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And, oh, from its ivory portal,
Like music his soft speech must flow !
If he speak, smile, or walk like a mortalMy own Araminta, say "No!"
Don't listen to tales of his beauty,
Don't hear what they tell of his birth, Don't look at his seat in the county,
Don't calculate what he is worth; But give him a theme to write verse on,
And see if he turns out his toe;— If he's only an excellent person,—
My own Araminta, say "No!"
"Comment! o'est lui? que le je regards encore !—e'est que vraiment il est bien change; n'est ce pas, mon papa?"
Les Premiers Amours.
You'll come to our ball;—since we parted,
I've thought of you more than I'll say; Indeed I was half broken-hearted
For a week, when they took you away. Fond fancy brought back to my slumbers
Our walks on the Ness and the Den, And echoed the musical numbers
Which you used to sing to me then. I know the romance, since it's over,
'Twere idle, or worse, to recall;— I know you're a terrible rover;
But, Clarence, you'll come to our Ball!
It's only a year since, at College,
You put on your cap and your gown;
But, Clarence, you've grown out of knowledge,
The voice that was best when it faltered,
Is fuller and firmer in tone: And the smile that should never have altered,—
Dear Clarence ;—it is not your own; Your cravat was badly selected,
Your coat don't become you at all; And why is your hair so neglected?
You must have it curled for our Ball.
I've often been out upon Haldon
To look for a covey with Pup; I've often been over to Shaldon,
To see how your boat is laid up.
I've ridden the filly you broke;
In the shade of your favorite oak:
I sat in your love of a shawl; And I'll wear what you brought me from Florence,
Perhaps, if you'll come to our Ball.
You'll find us all changed since you vanished;
We've set up a National School; And waltzing is utterly banished;
And Ellen has married a fool;
Miss Hyacinth threatens a rout;
Papa is laid up with the gout:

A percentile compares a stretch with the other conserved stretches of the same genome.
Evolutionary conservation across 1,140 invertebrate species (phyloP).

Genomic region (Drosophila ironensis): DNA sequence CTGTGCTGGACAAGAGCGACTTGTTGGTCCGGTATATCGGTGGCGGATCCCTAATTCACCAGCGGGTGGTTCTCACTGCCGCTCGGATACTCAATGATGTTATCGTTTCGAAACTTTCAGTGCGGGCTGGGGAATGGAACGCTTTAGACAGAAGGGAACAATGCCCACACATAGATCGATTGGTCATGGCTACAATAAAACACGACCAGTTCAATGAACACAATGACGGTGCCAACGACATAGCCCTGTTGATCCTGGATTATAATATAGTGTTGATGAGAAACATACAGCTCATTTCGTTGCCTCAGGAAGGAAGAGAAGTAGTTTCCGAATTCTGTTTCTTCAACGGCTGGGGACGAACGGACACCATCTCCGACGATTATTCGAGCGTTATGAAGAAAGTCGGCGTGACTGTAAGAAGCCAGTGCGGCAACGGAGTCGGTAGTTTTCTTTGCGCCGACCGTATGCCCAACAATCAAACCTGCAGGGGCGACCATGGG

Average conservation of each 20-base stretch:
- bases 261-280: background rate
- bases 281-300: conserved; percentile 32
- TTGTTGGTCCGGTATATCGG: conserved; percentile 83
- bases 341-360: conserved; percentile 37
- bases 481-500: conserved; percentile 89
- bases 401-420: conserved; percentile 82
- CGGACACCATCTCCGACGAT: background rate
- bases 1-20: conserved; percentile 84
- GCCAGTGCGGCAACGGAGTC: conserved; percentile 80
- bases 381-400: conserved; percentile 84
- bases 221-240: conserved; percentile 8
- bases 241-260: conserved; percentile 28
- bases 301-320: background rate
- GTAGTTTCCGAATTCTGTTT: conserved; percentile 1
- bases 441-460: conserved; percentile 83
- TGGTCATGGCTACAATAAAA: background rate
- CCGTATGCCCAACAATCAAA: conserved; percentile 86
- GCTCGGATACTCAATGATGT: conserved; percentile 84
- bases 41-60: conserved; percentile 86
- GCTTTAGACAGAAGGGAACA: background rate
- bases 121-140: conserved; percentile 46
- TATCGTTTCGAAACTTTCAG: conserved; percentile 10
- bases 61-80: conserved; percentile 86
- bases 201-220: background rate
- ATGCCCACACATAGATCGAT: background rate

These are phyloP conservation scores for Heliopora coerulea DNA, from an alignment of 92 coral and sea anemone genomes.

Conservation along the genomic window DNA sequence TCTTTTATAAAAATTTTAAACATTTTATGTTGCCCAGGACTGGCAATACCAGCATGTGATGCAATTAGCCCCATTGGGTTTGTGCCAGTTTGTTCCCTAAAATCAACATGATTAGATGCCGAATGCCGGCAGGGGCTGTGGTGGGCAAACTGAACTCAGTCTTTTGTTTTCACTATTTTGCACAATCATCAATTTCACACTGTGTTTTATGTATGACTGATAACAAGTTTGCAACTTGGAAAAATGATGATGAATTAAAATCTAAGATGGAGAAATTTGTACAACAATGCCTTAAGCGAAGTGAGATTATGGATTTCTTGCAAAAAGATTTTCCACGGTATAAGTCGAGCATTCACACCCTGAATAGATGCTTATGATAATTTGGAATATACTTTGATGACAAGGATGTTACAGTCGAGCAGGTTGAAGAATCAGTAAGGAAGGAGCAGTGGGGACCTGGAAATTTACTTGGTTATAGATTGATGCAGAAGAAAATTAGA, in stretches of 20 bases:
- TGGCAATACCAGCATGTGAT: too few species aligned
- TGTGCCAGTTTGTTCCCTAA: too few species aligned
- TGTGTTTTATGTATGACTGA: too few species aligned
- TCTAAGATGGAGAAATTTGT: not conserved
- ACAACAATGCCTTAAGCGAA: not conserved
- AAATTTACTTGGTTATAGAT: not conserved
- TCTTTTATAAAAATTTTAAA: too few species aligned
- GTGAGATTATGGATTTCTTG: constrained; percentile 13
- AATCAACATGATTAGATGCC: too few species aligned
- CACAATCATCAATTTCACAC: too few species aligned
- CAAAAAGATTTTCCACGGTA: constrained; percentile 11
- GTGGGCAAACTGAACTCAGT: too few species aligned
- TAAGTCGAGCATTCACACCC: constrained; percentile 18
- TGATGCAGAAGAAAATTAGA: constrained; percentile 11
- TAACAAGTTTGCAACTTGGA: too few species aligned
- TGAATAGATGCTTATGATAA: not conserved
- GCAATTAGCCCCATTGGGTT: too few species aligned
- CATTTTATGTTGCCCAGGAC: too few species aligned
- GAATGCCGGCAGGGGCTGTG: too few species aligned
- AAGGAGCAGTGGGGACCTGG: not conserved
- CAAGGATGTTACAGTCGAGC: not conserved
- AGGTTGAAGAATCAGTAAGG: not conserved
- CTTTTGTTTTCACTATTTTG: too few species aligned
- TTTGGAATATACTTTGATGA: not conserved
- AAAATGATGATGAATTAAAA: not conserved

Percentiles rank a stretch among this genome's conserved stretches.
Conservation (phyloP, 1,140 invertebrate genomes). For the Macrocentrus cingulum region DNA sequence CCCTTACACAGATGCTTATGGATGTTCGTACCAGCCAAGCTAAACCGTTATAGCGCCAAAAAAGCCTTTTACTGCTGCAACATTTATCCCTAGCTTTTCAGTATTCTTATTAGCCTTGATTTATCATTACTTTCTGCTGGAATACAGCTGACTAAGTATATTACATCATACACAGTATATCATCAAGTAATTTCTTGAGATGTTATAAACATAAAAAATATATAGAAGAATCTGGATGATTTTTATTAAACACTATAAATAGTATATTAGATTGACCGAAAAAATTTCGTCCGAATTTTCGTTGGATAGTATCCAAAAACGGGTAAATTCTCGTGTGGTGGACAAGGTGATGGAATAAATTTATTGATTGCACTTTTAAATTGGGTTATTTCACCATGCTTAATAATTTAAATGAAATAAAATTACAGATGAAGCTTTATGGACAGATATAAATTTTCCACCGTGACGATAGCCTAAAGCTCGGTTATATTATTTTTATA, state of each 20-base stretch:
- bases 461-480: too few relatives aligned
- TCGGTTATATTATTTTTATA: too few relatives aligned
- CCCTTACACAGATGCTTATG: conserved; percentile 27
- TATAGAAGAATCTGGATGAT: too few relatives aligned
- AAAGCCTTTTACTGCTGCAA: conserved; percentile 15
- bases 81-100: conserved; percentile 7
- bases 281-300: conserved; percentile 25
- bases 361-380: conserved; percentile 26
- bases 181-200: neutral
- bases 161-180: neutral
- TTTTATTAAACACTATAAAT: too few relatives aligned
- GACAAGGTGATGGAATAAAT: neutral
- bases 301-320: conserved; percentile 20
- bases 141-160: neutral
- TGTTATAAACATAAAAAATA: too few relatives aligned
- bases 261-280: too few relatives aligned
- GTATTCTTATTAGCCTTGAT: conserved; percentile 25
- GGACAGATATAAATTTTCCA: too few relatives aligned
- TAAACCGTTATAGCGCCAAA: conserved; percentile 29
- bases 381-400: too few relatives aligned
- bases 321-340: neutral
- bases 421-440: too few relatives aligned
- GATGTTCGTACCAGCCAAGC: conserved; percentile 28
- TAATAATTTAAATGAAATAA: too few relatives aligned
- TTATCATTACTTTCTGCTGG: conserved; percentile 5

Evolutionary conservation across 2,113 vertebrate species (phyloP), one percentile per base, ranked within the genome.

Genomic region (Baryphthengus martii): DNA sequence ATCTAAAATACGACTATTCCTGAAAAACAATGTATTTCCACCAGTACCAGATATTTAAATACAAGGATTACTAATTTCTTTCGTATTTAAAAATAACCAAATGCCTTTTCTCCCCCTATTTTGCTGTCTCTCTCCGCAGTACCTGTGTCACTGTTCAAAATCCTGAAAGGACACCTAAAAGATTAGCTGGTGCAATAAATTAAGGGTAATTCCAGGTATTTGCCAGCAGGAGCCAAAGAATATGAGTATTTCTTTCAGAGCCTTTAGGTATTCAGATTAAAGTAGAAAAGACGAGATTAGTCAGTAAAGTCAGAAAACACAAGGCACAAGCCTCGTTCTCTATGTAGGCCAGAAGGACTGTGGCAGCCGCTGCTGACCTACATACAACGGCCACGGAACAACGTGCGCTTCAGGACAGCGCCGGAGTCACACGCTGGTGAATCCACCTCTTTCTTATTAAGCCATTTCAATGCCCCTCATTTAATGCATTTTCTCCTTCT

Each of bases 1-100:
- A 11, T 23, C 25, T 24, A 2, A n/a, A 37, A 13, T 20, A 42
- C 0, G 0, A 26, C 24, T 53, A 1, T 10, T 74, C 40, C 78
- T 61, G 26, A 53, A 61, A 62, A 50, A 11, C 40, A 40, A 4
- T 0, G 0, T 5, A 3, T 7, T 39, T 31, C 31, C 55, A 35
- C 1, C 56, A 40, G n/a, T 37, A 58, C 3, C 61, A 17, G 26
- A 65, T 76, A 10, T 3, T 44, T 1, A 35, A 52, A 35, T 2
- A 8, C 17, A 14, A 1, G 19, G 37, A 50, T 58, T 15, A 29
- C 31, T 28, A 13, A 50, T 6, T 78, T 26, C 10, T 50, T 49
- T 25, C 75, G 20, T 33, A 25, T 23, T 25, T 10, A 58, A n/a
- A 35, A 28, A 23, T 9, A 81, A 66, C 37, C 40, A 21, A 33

And Jane has gone on with her easels,
And Fanny is sick with the measles,—
You'll meet all your beauties ;—the Lily
And the. Fairy of Willowbrook Farm, And Lucy, who made me so silly
At Dawlish, by taking your arm; Miss Manners, who always abused you,
For talking so much about Hock; And her sister who often amused you,
By raving of rebels and Rock; And something which surely would answer,
An heiress quite fresh from Bengal;— bo, though you were seldom a dancer,
You'll dance, just for once, at our Ball.
Bat out on the world!—from the flowers
It shuts out the sunshine of truth: It blights the green leaves in the bowers,
It makes an old age of our youth: And the flow of our feeling, once in it,
Like a streamlet beginning to freeze, Though it cannot turn ice in a minute,
Grows harder by sudden degrees. Time treads o'er the graves of affection;
Sweet honey is turned into gall; Perhaps you have no recollection
That ever you danced at our Ball.
You once could be pleased with our ballads ;—
To-day you have critical ears;
Alas! you've been dining with Peers;
You've forgotten the when and the how;
Perhaps you've forgotten her now.
Of those who delight or enthral,
As some you will find at our Ball.
They tell me you've many who flatter,
You like to be praised by the throng:
They tell me you're loved by a Blue; They tell me you're sadly immoral—
Dear Clarence, that cannot be true! But to me you are still what I found you
Before you grew clever and tall; And you'll think of the spell that once bound you:
And you'll come, Won't you come 1 to our Ball 1